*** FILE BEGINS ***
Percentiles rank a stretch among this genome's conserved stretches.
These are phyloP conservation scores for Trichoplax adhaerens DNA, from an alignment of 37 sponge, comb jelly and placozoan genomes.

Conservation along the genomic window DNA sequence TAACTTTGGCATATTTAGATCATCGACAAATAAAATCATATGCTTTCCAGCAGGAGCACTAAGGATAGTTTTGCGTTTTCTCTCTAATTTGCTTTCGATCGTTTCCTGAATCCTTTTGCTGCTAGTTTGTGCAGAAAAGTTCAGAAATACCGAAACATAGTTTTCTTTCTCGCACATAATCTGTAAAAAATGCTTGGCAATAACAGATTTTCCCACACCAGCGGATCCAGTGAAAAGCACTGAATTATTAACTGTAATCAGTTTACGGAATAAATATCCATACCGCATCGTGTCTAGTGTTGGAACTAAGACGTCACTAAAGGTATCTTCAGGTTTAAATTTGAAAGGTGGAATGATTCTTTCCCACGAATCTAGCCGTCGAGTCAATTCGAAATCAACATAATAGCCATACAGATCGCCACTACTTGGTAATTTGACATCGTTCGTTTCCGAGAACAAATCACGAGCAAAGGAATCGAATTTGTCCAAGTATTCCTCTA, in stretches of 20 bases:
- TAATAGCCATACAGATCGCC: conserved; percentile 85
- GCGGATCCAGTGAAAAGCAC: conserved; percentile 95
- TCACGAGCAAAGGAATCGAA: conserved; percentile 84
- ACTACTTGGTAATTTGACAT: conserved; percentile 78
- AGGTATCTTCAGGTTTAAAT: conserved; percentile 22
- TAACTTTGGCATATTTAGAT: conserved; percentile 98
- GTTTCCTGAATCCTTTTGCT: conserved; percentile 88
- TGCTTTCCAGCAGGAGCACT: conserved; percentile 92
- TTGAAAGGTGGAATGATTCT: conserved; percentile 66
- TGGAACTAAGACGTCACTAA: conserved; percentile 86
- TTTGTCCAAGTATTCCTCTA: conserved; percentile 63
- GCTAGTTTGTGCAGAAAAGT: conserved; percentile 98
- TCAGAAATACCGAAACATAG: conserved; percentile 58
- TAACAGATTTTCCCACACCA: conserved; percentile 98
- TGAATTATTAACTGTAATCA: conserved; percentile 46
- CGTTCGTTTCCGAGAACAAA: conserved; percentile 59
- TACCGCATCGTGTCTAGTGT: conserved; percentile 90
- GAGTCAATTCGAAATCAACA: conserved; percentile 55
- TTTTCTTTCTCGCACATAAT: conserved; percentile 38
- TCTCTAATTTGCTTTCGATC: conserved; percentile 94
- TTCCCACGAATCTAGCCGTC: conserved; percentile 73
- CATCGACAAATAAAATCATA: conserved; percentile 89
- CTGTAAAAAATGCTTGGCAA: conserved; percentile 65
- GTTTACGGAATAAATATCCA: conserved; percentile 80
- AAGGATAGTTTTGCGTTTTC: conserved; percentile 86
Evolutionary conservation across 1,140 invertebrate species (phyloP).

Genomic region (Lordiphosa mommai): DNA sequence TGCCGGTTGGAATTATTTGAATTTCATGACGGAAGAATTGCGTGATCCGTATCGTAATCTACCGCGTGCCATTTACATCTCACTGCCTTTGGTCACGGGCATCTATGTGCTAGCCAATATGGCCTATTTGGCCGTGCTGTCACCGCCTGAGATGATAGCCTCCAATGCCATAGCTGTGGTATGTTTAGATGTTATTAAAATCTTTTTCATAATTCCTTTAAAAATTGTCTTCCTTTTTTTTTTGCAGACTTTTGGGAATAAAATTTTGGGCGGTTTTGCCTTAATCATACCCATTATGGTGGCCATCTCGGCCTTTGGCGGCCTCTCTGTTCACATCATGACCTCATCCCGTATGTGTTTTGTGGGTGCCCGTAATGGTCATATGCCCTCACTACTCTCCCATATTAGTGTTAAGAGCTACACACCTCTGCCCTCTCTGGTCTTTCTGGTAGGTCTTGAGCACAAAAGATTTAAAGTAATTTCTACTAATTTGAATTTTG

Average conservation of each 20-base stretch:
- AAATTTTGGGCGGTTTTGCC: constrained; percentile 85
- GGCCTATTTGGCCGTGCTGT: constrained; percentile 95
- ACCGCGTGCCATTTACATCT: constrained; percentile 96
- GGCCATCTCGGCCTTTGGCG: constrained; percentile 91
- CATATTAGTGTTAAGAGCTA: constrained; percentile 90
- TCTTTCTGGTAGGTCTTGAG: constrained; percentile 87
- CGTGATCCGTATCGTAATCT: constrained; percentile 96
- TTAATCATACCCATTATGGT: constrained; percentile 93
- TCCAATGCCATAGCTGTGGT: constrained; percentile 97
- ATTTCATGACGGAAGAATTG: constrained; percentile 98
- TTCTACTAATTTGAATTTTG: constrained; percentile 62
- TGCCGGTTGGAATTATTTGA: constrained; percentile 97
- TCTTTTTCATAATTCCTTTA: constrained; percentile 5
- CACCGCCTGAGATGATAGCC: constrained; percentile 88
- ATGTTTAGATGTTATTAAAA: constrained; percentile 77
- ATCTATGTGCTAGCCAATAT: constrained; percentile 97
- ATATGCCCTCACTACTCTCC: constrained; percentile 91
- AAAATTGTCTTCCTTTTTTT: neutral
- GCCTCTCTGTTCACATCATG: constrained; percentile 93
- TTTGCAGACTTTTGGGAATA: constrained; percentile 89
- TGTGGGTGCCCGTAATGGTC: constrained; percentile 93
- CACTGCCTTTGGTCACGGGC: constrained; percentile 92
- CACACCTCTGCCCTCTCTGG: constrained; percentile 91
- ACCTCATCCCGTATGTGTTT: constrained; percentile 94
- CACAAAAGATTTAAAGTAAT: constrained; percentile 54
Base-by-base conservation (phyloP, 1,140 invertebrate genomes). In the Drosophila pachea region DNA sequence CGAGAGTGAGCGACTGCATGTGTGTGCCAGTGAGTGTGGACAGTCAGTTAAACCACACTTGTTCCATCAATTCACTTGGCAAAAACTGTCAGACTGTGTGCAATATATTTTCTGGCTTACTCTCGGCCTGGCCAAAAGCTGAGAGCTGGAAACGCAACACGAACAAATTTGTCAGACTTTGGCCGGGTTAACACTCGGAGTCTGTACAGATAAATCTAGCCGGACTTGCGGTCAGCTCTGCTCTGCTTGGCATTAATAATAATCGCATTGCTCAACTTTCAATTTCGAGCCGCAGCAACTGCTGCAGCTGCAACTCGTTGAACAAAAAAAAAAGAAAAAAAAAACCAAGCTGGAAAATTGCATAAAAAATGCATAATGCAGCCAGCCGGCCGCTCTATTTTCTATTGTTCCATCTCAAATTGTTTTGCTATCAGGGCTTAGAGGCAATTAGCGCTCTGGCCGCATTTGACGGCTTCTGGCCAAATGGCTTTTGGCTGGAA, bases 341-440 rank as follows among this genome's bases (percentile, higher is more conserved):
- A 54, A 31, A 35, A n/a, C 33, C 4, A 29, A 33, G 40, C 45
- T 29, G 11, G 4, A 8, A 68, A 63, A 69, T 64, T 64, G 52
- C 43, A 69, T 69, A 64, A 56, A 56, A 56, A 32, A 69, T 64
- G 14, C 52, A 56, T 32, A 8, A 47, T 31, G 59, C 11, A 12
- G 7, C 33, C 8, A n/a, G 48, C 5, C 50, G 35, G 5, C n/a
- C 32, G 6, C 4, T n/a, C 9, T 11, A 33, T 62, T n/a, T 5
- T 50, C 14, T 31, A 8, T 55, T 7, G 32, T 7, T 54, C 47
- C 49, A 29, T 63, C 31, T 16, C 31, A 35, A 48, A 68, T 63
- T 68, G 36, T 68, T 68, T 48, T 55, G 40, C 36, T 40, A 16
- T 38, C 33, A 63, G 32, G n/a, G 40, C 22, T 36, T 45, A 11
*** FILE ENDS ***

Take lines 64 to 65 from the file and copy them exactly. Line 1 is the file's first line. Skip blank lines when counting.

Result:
- T 50, C 14, T 31, A 8, T 55, T 7, G 32, T 7, T 54, C 47
- C 49, A 29, T 63, C 31, T 16, C 31, A 35, A 48, A 68, T 63